List of rural sports and games

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This page lists sports and games which have traditionally been played in rural areas. Predominantly they come from the British Isles.

Some take the form of annual events in a particular location associated with the tradition. Others have become more widespread, being played in local fairs or festivities in different areas. Some are pub games. Many remain somewhat obscure, and perhaps due to their unusual or quirky nature, have not developed into established sports.

  • Aunt Sally – An Oxfordshire game, it is the under arm throwing of the dolly (a truncheon shaped stick) at a suspended target. Each player in the team has 6 throws. The best score out of 24 wins.
  • Bog snorkelling – Competitors must complete two consecutive lengths of a water filled trench cut through a peat bog, in the shortest time possible.
  • Coconut shy – Each player has 6 balls to throw at targets of coconuts balanced on raised stands. The player with the highest number of hits wins.
  • Cooper's Hill Cheese-Rolling and Wake – Competitors race down a steep hill in Gloucestershire, attempting to catch a Double Gloucester cheese which has been set rolling from the top.[1]
  • Dwile Flonking – An East Anglian sport in which competitors use a pole to launch a beer soaked cloth at opponents. If you miss your target twice in a row, a “flonker” must quickly drink a pot of ale before the opposing team, standing in a circle, could pass around a rag one to the other.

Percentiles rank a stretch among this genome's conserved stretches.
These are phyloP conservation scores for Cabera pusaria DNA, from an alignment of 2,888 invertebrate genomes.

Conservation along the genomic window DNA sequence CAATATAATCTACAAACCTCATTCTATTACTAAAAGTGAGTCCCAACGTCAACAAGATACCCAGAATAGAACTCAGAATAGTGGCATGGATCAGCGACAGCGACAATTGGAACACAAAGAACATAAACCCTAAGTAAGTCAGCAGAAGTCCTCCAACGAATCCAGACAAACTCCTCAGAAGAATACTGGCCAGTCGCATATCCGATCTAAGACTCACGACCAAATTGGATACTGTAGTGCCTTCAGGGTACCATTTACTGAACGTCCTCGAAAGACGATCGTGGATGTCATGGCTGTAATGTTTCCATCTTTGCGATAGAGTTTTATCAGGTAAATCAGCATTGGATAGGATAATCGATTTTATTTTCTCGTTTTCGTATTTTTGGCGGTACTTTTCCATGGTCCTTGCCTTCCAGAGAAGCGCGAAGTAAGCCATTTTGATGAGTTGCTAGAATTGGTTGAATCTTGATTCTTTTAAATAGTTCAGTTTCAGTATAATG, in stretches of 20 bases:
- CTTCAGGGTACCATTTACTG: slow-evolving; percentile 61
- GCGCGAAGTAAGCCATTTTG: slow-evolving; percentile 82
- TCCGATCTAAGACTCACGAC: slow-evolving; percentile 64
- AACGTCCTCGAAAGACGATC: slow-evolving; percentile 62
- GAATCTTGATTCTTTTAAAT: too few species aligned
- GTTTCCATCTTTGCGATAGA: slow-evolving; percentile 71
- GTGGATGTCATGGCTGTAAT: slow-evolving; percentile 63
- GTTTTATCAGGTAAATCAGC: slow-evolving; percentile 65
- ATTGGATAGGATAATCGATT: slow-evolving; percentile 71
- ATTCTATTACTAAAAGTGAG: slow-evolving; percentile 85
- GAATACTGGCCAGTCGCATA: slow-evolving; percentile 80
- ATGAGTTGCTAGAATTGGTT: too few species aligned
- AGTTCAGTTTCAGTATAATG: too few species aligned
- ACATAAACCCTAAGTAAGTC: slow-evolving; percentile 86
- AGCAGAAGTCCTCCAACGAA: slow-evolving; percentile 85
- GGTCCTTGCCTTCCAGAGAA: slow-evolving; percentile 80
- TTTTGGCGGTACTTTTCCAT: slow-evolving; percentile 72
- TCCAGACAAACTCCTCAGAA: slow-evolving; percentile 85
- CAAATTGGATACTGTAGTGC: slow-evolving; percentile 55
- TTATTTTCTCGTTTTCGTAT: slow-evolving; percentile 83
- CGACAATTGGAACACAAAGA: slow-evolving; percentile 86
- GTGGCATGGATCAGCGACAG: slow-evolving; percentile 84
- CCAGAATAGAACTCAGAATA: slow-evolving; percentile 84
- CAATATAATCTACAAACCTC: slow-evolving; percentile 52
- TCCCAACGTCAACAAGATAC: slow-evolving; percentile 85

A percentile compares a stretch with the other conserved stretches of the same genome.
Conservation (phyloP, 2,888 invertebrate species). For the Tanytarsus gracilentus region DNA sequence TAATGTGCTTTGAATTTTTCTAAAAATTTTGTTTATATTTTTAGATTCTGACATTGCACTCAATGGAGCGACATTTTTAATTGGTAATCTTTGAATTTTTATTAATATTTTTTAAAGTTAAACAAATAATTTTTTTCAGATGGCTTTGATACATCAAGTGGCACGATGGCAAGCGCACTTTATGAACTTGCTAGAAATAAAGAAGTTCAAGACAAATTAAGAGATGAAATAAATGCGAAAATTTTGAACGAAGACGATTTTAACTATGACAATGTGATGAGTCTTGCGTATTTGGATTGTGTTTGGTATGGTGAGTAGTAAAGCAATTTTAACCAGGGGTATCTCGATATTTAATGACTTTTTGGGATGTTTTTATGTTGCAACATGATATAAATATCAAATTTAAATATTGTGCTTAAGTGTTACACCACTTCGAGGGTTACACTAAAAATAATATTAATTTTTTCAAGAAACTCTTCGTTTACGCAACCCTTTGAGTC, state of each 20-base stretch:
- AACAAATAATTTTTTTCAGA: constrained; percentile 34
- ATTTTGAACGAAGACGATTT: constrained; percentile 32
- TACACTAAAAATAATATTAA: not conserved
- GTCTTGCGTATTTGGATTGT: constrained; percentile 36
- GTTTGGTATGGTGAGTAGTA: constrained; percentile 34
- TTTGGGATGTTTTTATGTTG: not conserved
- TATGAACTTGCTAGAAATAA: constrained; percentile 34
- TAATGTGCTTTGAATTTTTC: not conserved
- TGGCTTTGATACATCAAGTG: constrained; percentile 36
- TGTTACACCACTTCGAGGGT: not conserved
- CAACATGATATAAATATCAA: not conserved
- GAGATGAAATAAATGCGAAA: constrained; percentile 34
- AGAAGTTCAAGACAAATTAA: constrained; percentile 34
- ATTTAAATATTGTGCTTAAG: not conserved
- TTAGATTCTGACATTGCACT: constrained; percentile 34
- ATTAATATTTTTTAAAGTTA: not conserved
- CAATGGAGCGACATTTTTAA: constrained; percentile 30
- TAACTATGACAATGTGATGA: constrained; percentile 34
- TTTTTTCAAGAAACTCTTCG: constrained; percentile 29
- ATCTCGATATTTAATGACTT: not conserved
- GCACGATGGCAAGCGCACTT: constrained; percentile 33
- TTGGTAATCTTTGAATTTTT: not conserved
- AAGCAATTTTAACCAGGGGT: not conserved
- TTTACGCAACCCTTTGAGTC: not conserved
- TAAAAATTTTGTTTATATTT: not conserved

• Ferret legging – Ferrets are trapped in trousers worn by a participant. The winner is the one who is the last to release the animals.
  • Gravy Wrestling – An annual charity event held in the Lancashire village of Stacksteads. The sport is open to men and women, competing in their own separate categories. Contestants must defeat their opponents in a 2 minute long wrestling match in a pool of gravy. Points are scored for fancy dress, comedy effect, entertainment and the judges may even consider wrestling ability.
  • Haggis hurling or throwing – A Scottish game involving throwing a haggis.[2]
  • Kubb, a lawn game originally from Sweden, which involves the throwing of wooden batons.
  • River football,[3] played in the village of Bourton-on-the-Water in Gloucestershire.
  • Shrovetide Football, played over two days (Shrove Tuesday and Ash Wednesday) in the Derbyshire village of Ashbourne.
  • Shin-kicking or hacking or purring – A combat sport that originated in England in the early 17th century. It involves two contestants attempting to kick each other on the shin to force their opponent to the ground.
  • Tip-cat – The cat is a stubby six-inch projectile tapered at each end. It is placed on a flat surface. A baseball bat is then used to tap or hit it airborne, as it rises it is then hit again with the baseball bat, as far as possible. Each player has three attempts; the team with the longest hit within the zone wins.
  • Wellie wanging – This game originated in Britain, most likely in the Village of Upperthong in the county of Yorkshire. Competitors are required to hurl a Wellington boot as far as possible within boundary lines, from a standing or running start.
  • Wheelbarrow race – Teams of two players race with one teammate playing the role of the driver, and the other playing the role of the wheelbarrow. The driver holds on to the other player's ankles, while the other player walks with his hands. It is commonly played at fairs and family events.
  • Wife carrying – Male competitors carry a female through a special obstacle track in the fastest time. The sport originated in Finland but is now played in several other countries.

References[edit]

  1. ^ Doug Speirs. "Forget summertime fun: It's dangerous out there". Winnipeg Free Press. Archived from the original on 2008-08-03. Retrieved 2008-07-29. 
  2. ^ lighthousethinking.com Archived 2006-05-14 at the Wayback Machine.
  3. ^ http://www.cotswolds.info/strange-things/river-football.shtml

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